Gifts made in the amounts of more than $18,000 to one person in one year are considered to be taxable gifts. As such, any amounts given over $18,000 may generate a gift tax. However, a gift tax is not due until a person has given away a total of more than $12.92 million in their lifetime. This amount is the same as the federal estate tax lifetime exemption. This $12.92 million lifetime exemption means that most people will never have to pay any federal gift tax.

How Is the Estate Tax Calculated in New York?

As noted above, the value of an estate is exempt from the New York estate tax up to $6.58 million. If the value of the estate is greater than the $6.58 million exemption amount by less than 5%, the estate must then only pay taxes on the amount that exceeds the exempt amount. That would be the value of over $6.58 million, up to 5% of that amount.

If the total value of the estate is more than 105% of the exempt amount, then the estate tax must be paid on the entire value of the estate.

What Is the New York State “Tax Cliff”?

As noted above, the New York state “tax cliff” refers to the maximum value an estate may have before the entire value of the estate is subject to the estate tax.

Specifically, the New York estate tax laws provide that if an estate in New York is large enough to be subject to the estate tax, the entire value of the estate must exceed the exemption amount by more than 105%. If this is true, then the entire value of the estate is taxed.

How Do I Avoid Falling off the New York Estate Tax Cliff?

One would avoid falling off the cliff by ensuring that they have an estate whose value is less than 105% of the exempt value amount, i.e., $6.58 in 2023. Consulting a local New York attorney for tax and estate planning advice would help a person put to use various strategies, e.g., gifts and trusts, to avoid the estate tax.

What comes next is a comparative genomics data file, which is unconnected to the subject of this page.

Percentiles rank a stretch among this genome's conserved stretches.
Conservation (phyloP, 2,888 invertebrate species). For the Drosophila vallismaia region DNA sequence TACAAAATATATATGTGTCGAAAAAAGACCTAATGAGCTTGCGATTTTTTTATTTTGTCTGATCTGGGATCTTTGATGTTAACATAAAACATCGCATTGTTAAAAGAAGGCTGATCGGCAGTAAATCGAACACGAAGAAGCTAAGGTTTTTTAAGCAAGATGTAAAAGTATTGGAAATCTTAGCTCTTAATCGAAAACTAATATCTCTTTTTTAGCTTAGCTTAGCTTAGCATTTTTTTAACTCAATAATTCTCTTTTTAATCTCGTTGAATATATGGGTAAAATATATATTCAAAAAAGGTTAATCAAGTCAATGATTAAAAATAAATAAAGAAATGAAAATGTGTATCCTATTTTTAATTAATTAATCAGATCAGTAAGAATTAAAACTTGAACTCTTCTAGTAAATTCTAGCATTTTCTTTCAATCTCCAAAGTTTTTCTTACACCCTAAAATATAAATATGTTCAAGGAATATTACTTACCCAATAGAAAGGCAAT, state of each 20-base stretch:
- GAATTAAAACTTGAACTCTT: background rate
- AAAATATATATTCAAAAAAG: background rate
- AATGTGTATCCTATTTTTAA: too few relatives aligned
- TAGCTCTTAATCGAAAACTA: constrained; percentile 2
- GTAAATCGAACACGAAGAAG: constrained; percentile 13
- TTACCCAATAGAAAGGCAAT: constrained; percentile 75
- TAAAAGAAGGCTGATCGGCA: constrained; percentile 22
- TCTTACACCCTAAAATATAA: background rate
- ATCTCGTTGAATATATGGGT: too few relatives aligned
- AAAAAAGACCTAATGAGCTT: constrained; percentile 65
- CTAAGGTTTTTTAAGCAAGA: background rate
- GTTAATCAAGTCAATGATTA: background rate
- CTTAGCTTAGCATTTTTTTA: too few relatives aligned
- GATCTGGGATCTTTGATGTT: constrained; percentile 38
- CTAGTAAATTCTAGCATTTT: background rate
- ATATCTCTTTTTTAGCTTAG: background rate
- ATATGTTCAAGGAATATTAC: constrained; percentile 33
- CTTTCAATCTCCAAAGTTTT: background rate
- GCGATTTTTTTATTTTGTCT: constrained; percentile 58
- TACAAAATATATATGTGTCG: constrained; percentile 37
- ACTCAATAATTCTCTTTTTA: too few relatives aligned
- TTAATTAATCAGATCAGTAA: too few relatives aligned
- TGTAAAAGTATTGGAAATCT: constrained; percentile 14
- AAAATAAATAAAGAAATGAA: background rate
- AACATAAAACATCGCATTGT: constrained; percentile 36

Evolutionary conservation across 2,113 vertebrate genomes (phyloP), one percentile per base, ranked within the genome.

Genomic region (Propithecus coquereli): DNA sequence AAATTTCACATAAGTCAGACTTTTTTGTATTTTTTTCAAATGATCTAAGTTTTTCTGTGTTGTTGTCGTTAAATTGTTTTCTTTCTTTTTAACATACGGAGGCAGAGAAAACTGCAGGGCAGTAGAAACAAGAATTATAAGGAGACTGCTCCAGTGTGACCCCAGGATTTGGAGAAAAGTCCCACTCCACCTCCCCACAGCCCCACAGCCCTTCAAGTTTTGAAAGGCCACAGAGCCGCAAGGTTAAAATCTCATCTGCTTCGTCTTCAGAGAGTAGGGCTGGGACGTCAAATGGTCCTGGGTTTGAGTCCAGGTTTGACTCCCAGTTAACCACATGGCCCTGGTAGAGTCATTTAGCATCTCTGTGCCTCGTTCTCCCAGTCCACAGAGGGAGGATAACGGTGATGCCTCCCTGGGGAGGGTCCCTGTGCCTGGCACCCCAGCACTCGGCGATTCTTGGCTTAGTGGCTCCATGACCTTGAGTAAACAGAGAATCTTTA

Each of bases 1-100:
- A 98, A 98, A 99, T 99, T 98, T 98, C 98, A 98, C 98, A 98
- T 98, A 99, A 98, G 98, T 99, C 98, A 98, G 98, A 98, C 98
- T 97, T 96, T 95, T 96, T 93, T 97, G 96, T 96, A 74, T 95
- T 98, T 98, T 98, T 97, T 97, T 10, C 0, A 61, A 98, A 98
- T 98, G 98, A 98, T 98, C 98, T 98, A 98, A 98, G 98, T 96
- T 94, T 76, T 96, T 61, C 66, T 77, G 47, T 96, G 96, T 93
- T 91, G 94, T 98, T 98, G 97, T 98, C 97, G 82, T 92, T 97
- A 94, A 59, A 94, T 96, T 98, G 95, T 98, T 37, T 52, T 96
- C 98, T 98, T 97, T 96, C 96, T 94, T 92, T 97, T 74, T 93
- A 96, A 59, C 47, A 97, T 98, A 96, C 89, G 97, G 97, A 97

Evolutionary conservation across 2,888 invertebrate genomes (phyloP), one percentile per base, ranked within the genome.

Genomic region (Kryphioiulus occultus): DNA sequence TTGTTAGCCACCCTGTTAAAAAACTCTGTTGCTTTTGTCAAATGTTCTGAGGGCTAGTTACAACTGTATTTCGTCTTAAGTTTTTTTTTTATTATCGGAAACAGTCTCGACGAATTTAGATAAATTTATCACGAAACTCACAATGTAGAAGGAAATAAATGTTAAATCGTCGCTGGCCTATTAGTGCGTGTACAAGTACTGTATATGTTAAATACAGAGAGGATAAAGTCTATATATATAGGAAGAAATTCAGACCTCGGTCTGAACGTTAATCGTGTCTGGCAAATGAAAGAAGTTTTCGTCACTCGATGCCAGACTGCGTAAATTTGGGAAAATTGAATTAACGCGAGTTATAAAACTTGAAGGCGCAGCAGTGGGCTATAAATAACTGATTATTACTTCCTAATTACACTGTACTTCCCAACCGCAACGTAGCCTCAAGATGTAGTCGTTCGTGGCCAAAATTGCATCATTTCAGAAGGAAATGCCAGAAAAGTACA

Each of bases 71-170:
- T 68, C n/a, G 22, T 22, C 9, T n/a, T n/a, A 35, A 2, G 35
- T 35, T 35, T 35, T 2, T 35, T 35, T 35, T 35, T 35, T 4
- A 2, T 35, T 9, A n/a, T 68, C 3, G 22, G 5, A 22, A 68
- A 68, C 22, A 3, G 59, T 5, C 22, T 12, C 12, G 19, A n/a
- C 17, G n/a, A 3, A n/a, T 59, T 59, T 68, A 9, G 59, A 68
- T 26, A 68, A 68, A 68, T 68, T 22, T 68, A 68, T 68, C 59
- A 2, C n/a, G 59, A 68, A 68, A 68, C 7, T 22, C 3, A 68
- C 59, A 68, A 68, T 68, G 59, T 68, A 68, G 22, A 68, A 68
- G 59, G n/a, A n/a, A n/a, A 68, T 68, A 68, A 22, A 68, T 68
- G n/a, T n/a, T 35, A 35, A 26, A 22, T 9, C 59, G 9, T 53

What Is Included in a Person’s Estate in New York?

In short, almost all of the property a person owns when they pass away is included in calculating the gross value of their estate. This means that a person’s gross estate may include any of the following:

  • The total value of all of their real estate;
  • The total value of all of their bank and investment accounts, including retirement accounts;
  • The total value of their personal property, including their:
    • Jewelry;
    • Motor Vehicles;
    • Any other valuable personal property, such as furniture, art, etc.
  • Any property that is being held in a revocable living trust; or
  • Any other property with value, such as brokerage accounts, business interests, or cash.

Do I Need an Attorney for Help With New York Estate Taxes?

As can be seen, the laws regarding taxes change yearly and differ from state to state. If you expect to leave an estate in New York, you want to consult an experienced New York estate lawyer in your area. can connect you to an experienced estate lawyer who will be able to answer any of your questions. They can also help you determine the best legal options available for minimizing the tax that your estate may owe. Further, an attorney can also inform you of your legal rights and options and can represent you in court if legal action is necessary.